Parents in Nigeria are wondering whether the government can keep their schoolgirls safe

Hassana Mohammed, 13, who scaled a fence to escape an alleged Boko Haram attack on her Government Girls Science and Technical College, stands outside her home in Dapchi, Nigeria, on February 22, 2018.

Lagos, Nigeria (CNN)Garba Tela's wife did not want him to send their daughter to school in Dapchi. She feared Zainab would be an easy target for insurgents.

"They take girls there," she told him.
Her prediction has proved accurate. Their 14-year-old daughter is one of 110 schoolgirls feared kidnapped by suspected Boko Haram militants in a raid on their school last Monday.
    Tela, who lives in Dapchi, now says his other children are refusing to go to school after last week's attack.
    "The situation we are in now, we don't know what to do. Her sisters say they won't go to school again," he said.
    "My wife had told me before that it was not good to take her to a girls school, that they take girls there. And this now happened.
    "I have tried to pet (cajole) them now. What can I do? I leave everything to Allah," said Tela, who works as a tailor.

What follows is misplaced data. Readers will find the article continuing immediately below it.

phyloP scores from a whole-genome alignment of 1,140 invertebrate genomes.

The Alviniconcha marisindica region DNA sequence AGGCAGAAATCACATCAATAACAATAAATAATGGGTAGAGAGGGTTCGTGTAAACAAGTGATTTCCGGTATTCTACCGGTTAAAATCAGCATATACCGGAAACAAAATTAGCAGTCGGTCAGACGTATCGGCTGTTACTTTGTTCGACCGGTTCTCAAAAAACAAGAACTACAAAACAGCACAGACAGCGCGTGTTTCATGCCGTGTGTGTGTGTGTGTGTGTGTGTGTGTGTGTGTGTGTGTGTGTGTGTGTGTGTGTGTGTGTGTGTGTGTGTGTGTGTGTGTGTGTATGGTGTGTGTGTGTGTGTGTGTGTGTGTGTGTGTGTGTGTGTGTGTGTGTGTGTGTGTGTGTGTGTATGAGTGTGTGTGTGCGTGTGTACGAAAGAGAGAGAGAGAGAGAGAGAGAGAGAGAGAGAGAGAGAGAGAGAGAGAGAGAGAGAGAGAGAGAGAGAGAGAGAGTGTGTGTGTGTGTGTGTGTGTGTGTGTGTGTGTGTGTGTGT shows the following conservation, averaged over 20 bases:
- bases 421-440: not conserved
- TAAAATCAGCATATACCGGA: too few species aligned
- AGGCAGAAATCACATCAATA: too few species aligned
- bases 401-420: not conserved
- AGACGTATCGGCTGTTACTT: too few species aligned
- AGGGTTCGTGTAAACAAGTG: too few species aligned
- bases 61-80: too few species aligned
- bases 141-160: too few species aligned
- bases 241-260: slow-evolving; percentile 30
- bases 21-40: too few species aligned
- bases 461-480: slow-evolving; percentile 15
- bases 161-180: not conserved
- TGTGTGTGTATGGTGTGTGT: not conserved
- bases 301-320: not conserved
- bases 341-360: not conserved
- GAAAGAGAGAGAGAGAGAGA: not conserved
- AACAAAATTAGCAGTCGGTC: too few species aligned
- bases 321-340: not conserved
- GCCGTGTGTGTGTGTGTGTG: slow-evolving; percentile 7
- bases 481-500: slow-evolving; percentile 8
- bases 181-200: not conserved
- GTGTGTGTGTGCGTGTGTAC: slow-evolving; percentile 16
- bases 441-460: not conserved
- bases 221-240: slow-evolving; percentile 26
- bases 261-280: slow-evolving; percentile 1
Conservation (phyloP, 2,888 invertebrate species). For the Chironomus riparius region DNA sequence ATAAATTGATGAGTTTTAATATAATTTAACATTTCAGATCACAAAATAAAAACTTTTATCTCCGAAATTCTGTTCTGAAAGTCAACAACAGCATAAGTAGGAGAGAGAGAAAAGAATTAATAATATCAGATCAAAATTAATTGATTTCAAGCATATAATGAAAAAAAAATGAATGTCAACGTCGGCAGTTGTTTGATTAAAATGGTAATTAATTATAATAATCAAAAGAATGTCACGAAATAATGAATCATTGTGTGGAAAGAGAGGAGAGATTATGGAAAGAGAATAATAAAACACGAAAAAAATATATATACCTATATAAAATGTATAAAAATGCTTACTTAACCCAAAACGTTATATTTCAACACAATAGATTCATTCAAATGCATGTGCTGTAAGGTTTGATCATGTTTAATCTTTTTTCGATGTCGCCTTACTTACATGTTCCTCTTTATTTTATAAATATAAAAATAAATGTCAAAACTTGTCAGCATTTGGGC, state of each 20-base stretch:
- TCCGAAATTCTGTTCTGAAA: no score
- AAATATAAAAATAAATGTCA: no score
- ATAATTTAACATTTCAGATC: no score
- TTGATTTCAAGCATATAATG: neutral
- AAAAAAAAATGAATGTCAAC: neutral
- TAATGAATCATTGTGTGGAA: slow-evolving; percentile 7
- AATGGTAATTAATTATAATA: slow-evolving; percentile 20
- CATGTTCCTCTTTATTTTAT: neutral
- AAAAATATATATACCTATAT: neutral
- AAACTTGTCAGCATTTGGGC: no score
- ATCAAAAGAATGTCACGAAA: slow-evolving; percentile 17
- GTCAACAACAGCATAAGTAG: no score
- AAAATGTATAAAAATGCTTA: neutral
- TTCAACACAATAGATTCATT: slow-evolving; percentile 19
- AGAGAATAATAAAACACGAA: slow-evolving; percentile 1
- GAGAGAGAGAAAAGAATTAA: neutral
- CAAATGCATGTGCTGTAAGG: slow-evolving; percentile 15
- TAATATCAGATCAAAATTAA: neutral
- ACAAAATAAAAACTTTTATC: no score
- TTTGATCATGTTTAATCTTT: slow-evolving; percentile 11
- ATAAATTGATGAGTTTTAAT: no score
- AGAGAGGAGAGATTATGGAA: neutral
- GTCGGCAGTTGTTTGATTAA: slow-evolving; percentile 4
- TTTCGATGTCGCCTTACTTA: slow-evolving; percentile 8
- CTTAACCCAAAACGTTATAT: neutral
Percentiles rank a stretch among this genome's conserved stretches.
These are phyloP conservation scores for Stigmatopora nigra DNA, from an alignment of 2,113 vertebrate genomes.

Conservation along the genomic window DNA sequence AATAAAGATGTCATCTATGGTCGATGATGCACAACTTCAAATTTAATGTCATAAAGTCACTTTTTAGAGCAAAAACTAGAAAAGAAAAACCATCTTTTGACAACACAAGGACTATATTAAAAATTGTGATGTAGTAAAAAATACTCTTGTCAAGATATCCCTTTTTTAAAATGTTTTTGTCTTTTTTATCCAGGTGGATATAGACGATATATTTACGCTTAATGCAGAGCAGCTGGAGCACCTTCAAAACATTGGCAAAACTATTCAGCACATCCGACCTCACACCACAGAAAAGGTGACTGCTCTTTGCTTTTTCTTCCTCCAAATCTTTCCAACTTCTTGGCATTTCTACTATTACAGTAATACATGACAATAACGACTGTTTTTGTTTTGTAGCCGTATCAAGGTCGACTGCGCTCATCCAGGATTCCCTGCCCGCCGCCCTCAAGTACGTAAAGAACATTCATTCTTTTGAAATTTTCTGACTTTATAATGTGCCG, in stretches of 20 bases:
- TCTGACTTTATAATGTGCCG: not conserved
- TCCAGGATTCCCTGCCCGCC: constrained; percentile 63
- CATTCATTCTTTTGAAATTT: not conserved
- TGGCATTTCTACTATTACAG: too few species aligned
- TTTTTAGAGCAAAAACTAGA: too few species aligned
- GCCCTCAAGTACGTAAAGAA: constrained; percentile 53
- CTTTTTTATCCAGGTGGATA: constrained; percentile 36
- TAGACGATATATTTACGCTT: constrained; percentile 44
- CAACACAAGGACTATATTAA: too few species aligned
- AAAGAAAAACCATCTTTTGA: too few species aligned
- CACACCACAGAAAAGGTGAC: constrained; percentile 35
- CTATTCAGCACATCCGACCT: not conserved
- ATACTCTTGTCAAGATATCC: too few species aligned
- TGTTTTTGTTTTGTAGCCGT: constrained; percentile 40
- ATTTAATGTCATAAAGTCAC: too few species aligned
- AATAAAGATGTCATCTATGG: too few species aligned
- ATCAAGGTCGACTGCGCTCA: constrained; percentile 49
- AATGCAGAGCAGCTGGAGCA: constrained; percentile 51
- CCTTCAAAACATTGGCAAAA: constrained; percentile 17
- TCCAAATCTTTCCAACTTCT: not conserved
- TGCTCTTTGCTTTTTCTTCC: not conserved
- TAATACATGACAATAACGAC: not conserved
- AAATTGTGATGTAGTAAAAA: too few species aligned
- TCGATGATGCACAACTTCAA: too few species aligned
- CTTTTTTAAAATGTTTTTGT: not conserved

"We're village people, we don't have the power to chase the people who take our girls," he added. "Government should just help us get our daughter."

    The Chibok kidnapping

    The Government Girls Science Technical College school, which their daughter attended, is about 275 km (170 miles) from the site of the infamous Chibok girls kidnapping in 2014. When Boko Haram abducted 276 schoolgirls from the Chibok school in northeast Nigeria, it sparked global outrage and reignited the fight against the ISIS-aligned terrorist group.
    First lady Michelle Obama, Malala and other celebrities joined forces to protest the kidnapping in a social media campaign that went viral.
    Some of the girls were finally freed three years later, following negotiation talks between the Nigerian government and Boko Haram. But more than 100 of them remain in captivity.
    Now, nearly four years after that kidnapping, Nigeria finds itself in the global spotlight again over missing schoolgirls. This time, #Dapchigirls is trending online.
    But the momentum that gathered online around the Chibok girls is so far largely missing this time.

    The Dapchi raid

    On Monday the Nigeria's President Muhammadu Buhari admitted for the first time since their disappearance that the girls had been kidnapped.
    In a statement posted to his official twitter account, the president said he had asked the country's security agencies